Race is a ridiculous filter to use in any facet of life, but one of the most obviously idiotic uses of it is in professional sports. If you watch any televised sports, you'll quickly notice players can only be compared to other players of their own race. Adam Morrison, for example, was always compared to Larry Bird, even though their games have nothing in common. But they're both white, and you're definitely not going to compare and up-and-coming (at the time) white player to somebody whose black, no matter how ridiculous the intraracial comparison may be.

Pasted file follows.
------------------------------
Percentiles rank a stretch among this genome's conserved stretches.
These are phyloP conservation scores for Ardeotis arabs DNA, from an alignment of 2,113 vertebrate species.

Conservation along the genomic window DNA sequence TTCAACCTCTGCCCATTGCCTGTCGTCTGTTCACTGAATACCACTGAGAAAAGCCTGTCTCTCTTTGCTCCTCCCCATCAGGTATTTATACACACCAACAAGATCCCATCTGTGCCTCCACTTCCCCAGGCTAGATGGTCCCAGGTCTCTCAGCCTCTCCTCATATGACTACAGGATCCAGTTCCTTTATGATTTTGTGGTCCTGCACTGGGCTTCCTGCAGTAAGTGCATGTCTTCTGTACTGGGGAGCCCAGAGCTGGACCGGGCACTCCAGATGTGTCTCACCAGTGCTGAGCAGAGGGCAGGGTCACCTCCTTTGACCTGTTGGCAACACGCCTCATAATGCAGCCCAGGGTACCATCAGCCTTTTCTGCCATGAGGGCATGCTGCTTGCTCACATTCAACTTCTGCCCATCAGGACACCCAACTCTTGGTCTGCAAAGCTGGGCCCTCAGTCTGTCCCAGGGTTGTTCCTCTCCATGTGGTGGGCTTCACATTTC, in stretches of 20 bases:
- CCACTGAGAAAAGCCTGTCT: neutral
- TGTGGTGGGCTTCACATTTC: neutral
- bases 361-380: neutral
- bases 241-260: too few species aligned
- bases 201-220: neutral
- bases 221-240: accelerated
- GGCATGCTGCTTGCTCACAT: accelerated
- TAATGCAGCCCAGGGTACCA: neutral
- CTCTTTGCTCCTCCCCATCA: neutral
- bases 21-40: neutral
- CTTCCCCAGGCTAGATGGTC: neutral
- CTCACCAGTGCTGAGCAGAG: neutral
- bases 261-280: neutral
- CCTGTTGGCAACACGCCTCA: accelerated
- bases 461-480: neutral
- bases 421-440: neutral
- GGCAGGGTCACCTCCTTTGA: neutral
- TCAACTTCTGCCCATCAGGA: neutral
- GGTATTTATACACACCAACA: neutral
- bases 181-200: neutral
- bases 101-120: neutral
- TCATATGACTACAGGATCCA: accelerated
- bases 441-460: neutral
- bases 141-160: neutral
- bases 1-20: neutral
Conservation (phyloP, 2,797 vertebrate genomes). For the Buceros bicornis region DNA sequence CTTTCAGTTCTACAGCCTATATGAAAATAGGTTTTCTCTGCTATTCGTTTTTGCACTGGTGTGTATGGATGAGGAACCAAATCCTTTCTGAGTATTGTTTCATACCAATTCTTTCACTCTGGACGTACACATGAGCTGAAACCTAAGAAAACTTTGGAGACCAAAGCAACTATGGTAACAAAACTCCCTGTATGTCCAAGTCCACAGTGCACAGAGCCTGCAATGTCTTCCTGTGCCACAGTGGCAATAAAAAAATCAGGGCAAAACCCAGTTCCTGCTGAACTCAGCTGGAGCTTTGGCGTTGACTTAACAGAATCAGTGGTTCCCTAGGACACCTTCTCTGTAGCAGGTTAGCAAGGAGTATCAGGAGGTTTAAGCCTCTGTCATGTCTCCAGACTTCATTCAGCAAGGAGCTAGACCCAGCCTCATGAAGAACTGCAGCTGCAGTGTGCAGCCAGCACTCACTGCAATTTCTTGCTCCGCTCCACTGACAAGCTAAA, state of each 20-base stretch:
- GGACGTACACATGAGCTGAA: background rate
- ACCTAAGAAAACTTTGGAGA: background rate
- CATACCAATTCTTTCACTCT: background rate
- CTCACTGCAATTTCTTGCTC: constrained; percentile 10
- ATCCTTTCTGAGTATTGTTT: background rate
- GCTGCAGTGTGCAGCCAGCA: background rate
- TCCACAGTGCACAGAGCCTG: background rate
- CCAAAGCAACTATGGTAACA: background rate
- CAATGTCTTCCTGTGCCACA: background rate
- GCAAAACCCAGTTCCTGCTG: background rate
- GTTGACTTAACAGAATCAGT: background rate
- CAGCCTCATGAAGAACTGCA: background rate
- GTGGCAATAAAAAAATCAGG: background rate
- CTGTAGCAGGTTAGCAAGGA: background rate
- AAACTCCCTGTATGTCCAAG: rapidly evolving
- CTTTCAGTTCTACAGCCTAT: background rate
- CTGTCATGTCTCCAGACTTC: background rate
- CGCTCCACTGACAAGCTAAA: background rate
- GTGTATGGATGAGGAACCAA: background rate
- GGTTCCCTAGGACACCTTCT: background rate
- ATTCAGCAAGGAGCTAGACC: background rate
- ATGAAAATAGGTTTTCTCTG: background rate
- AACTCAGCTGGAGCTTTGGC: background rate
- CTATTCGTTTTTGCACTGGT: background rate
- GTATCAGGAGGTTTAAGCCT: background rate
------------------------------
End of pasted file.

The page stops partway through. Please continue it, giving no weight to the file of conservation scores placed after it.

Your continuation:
Another way it's used is to differentiate between "hustle and intelligence" and "feel for the game." You'll especially notice it if you watch a black quarterback play against a white quarterback -- the black quarterback's bad passes are "poor decisions" compared to the passes that "just got away" from the white quarterback. While the white quarterback makes "good decisions," the black quarterback makes "instinctual" plays.
"Heart" is also something white players seem to have in spades, but not black players. Case in point -- Danny Woodhead. As the folks over at Deadspin point out, it's not so much that he's small and plucky, but maybe that he's white. They do a great job of pointing out the many black players who are smaller than Woodhead who have never been described as inspirational little engines that could who play with heart and are heroes to all.
But maybe race has nothing to do with it...